Out of bed and load the truck. Drink some water. With everything loaded, I tell Rhonda goodbye and hit the road....to Starbucks. Grande Yukon with a blueberry muffin to start the morning. It is dark, and cold, cold enough to wear my wool hoodie. I'm sleepy but feeling good. Next stop is the gas station for some ice to put in the cooler.
Scary looking game face....
I drive the two hours to Warriors Creek State Park, the sun comes as I am driving through Lenoir, the start of the Bridge to Bridge Incredible Challenge. A 102 miler that starts in Brevard and ends on top of Grandfather Mtn. That's a fun one.
I pull into the campground/pits and park behind Cara and Andy Applegate, D-Dub joins us later. Taylor Sullivan, promoter of the Cowbell Challenge, is kind enough to offer me space in his tent, and his girlfriend is willing to hand my bottles to me. Thanks Taylor and girlfriend. Since I am already parked, and comfortable, I turn him down. Maybe another time.
We start promptly at 10 am. I position myself in the front, by the starting line. 2 miles of pavement to the first single track. The race starts and the lead group pace is too fast for me. I slow down and let them go, spit out the back. I turn around to see if I am near the back. I'm not, oddly enough I am in the middle of two large packs, all alone.
The course is 99% single track. Whoopy, tight, turny single track. Mostly short quick grunt climbs and dips. Nowhere to rest and recover. It is pretty much constant pedaling. That raises the degree of difficulty.
I finish lap one and feel good, grab a fresh bottle and head out. Halfway through lap 2 I realise that I might be in for a bad day. I calculated one bottle of nutrition per lap. The problem that for some reason I did not process until halfway through the second lap, is that laps were taking me 15-30 minutes over my calculation. After completing two laps I am feeling fatigue and sit down to see if I can recover....and eat a pb&j. After about 15 minutes I feel OK so I head back out, trying not to exert too much, but even on the tight, twisty downhills my heart rate is rising. It is difficult to find momentum.
I finish lap 3 around 2:45pm. I have until 3:30 pm to decide if I want/can go out for another lap. I drink almost a full bottle and even add some Endurolytes to see if that will help. ( at the end of the lap I assess my rate of sweat. I would say I was perspiring, not sweating. People around me were all sweating, not good).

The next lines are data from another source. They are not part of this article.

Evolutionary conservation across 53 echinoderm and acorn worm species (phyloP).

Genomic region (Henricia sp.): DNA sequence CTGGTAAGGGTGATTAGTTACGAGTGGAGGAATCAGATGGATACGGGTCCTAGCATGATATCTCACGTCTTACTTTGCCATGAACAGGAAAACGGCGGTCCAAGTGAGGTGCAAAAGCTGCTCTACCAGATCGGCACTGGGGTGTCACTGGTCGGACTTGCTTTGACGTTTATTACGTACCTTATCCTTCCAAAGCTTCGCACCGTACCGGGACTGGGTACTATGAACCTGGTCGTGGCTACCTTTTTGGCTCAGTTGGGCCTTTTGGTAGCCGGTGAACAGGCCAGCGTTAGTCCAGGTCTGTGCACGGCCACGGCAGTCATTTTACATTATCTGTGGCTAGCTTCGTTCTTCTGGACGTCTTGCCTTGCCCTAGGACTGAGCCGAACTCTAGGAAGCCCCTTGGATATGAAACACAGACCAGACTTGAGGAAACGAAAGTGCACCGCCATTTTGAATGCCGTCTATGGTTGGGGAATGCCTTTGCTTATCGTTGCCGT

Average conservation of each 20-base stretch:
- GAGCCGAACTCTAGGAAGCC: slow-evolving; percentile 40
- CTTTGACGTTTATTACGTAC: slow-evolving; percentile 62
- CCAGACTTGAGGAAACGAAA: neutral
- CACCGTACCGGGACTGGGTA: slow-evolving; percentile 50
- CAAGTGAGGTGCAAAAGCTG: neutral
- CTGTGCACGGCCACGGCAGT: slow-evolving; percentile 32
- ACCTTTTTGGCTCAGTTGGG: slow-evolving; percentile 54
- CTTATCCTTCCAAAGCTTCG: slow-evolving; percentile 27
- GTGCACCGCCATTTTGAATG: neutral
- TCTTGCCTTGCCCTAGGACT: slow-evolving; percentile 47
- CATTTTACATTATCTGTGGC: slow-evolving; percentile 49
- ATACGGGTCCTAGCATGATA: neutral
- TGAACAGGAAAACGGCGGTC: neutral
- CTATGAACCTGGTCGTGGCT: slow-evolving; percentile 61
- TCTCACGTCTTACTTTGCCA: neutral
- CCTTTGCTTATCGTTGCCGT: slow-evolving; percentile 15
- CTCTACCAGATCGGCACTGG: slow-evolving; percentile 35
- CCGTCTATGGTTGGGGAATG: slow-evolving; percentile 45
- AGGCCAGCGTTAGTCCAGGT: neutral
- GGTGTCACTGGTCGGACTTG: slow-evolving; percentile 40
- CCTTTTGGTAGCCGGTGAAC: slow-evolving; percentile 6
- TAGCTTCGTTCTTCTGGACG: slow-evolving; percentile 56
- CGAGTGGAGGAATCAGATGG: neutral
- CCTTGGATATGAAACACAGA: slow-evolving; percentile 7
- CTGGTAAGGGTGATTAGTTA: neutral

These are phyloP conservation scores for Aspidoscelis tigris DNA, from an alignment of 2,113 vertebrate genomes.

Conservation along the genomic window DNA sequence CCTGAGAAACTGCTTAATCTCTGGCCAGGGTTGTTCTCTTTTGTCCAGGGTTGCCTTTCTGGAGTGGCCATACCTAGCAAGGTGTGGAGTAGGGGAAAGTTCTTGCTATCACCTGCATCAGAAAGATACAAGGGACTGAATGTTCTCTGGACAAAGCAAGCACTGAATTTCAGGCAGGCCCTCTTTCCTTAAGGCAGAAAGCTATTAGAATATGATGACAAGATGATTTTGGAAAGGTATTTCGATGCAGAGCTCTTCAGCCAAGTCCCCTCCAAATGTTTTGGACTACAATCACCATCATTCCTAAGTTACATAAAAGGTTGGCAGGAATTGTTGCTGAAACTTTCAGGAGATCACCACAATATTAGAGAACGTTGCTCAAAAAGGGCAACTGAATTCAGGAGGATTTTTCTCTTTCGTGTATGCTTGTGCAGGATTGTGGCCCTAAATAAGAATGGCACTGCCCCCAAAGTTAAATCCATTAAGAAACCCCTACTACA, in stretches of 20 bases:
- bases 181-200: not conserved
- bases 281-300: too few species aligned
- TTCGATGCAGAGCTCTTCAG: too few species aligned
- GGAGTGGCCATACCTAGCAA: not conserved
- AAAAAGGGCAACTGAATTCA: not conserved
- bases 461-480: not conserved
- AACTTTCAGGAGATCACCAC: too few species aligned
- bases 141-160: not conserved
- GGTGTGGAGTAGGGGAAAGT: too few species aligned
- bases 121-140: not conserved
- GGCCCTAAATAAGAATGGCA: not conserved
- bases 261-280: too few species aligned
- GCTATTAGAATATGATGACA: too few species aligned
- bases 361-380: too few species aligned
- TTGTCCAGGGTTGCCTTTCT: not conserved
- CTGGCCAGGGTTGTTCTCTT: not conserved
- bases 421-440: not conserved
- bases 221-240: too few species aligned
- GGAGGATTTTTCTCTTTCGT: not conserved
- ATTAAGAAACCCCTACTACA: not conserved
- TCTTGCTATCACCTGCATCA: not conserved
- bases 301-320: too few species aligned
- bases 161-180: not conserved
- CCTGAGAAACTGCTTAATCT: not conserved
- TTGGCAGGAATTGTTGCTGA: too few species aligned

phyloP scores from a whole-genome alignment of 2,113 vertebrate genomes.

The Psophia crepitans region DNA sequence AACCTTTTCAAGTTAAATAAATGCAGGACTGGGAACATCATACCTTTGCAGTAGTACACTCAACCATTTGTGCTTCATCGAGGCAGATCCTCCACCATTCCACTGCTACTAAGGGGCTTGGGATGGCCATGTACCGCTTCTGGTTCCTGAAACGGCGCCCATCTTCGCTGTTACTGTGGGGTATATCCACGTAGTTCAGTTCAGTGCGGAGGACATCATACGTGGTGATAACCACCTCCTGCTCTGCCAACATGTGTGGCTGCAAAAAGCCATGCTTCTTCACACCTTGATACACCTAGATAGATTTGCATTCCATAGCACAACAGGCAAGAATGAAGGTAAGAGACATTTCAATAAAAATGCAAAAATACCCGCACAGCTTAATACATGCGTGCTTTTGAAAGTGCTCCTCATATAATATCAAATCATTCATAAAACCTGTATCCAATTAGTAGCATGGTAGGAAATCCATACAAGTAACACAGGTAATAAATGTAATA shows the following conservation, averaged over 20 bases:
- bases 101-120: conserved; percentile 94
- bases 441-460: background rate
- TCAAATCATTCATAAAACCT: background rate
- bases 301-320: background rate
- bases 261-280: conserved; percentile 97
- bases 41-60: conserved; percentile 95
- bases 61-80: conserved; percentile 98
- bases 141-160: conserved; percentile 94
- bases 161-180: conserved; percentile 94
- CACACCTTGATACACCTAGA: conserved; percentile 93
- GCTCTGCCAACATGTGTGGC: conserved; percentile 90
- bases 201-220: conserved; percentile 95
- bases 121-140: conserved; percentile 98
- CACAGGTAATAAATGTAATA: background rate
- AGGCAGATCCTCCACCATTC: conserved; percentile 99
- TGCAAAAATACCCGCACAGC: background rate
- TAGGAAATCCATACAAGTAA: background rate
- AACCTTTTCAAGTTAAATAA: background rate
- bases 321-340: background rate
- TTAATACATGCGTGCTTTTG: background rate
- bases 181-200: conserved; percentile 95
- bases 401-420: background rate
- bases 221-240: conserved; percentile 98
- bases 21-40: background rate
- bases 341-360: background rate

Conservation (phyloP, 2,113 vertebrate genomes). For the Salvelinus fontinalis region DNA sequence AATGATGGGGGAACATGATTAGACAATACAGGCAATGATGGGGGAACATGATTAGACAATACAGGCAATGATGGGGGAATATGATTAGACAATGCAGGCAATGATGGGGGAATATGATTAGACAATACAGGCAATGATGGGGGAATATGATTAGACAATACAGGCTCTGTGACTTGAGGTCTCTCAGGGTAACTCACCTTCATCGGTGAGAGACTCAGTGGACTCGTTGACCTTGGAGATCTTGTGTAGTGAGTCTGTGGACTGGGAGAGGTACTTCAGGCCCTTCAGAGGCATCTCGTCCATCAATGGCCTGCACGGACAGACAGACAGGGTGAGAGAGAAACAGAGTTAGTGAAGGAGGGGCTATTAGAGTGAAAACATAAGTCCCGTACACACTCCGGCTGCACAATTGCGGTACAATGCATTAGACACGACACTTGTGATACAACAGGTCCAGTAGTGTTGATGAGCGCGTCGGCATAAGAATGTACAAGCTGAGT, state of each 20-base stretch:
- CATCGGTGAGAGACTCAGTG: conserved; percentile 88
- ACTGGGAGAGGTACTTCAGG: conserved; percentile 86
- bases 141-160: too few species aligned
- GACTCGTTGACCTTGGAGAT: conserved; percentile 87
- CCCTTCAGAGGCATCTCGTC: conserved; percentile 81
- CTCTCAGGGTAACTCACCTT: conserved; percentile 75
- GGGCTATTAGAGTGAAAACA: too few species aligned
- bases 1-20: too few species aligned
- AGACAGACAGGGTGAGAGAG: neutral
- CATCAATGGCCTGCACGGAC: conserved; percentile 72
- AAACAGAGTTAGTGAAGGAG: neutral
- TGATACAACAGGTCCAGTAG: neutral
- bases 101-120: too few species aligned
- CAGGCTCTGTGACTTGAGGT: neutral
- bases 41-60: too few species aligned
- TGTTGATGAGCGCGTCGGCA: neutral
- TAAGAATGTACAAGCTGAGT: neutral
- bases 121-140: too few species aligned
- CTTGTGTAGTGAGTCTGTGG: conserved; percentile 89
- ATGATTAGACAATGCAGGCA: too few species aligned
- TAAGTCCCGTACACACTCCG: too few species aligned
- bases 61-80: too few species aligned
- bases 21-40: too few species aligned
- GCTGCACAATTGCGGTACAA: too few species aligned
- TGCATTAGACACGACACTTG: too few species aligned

At 3:20pm I felt good, after sitting under the tent in the shade, with the cool breeze blowing in off the lake. So, I take off, very slowly, but then I feel good so I push it a little bit, maybe I can complete this lap. I was feeling good and steady until I hit one twisty, turny, roller coaster like part of the course. Then I feel a little dizzy. I let off the gas and creep along. I realise it is time to stop. And I am not sweating.
The cool thing about a Camelbak is that you can blow water into the bladder and it pressurizes. Then you can spray yourself with water. That is exactly what I did, the cool water running down my neck and back felt good, really good. I understood at that moment that my body was not cooling itself properly.
At the halfway point I bag it and get on the pavement for the 1/4 mile ride back to the pits. Before the downhill I douse myself again. The cool air rushing past my wet clothes again feels great. By the time I get back to my pit area, I am cooled off, enough to feel like I could keep going. I don't keep going.
I'll be trying again real soon. I'll follow my nutritionist's advice to the T next time, and I refuse to make any more calculatory mistakes.
The upside is that I got the calories that I need. It feels good to hopefully have that figured out. The only time I got hungry was at the end of lap two. But I was able to replenish with the pb&j. Sweet.
Have a great day.